Black Sunday is the powerful story of a Black September terrorist group attempting to blow up a Goodyear blimp hovering over the Super Bowl stadium with 80,000 people and the president of the United States in attendance.
A greasy-spoon diner in Phoenix, Arizona is the setting for this long-running series. The title character, Alice Hyatt, is an aspiring singer who arrives in Phoenix with her teenaged son, ... See full summary »
Watching Robert Culp display barely contained anger is mesmerizing. Whether he's playing a murderer who must endure repeated visits from Lt. "Columbo", or, as in the case of this ABC "movie of the week", a decent man pushed to the breaking point by rich sociopaths, it's always thrilling to watch his patience being tested. You see the anger building in the way he clenches his jaw. The slow, deep breaths he takes that indicate how his patience is being tested. And, of course, that unmistakable edge in his tone- a clear warning that if he's pushed...one...inch...further...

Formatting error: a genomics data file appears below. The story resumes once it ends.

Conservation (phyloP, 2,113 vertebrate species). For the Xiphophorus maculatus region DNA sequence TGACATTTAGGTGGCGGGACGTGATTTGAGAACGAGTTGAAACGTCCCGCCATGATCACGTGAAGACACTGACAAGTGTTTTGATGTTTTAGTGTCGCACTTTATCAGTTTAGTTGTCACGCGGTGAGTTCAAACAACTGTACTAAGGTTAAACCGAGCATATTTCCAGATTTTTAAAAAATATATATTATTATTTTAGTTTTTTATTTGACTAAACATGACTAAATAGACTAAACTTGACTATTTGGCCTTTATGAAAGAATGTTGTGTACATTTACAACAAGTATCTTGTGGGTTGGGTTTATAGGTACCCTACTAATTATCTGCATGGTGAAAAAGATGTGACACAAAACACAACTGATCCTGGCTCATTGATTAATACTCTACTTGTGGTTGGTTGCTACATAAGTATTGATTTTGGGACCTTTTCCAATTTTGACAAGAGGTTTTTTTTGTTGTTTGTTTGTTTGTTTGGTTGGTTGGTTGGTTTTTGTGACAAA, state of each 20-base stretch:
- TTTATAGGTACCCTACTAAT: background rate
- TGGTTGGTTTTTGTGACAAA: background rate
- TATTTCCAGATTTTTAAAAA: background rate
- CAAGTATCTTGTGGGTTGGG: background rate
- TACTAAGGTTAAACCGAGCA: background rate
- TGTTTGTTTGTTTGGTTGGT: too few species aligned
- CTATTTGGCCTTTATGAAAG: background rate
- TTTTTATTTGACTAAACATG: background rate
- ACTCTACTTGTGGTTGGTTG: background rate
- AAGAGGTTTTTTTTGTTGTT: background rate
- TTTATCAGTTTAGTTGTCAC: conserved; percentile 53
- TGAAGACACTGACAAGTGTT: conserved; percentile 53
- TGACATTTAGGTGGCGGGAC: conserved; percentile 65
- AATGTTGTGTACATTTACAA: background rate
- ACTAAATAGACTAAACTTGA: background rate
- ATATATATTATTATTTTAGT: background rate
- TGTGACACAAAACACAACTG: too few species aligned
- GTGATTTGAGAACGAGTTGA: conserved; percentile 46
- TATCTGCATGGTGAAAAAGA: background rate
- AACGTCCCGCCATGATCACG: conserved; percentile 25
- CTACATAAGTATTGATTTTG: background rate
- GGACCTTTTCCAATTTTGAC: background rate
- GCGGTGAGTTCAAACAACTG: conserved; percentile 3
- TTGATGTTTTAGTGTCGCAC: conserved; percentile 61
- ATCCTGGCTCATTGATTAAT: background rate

Yes, Robert Culp was a perfect choice for the role of Dr. Jim Kiler, a man who finds that the police and court system are ineffective in protecting his family from harassment by a group of privileged young thugs. Some might rightly disapprove that in the end Kiler solves his problem by giving in to his primal urges. As this movie is allegedly based on a true story, one cannot help but wonder if the incidents really did cease after he took his revenge- and if there were really no legal reprisals in response to his vigilantism? But beyond questions of it's accuracy, this is quite an engrossing movie with a memorable performance from it's star, and there's something immensely satisfying in watching the good doctor pay his tormentors a late night visit.
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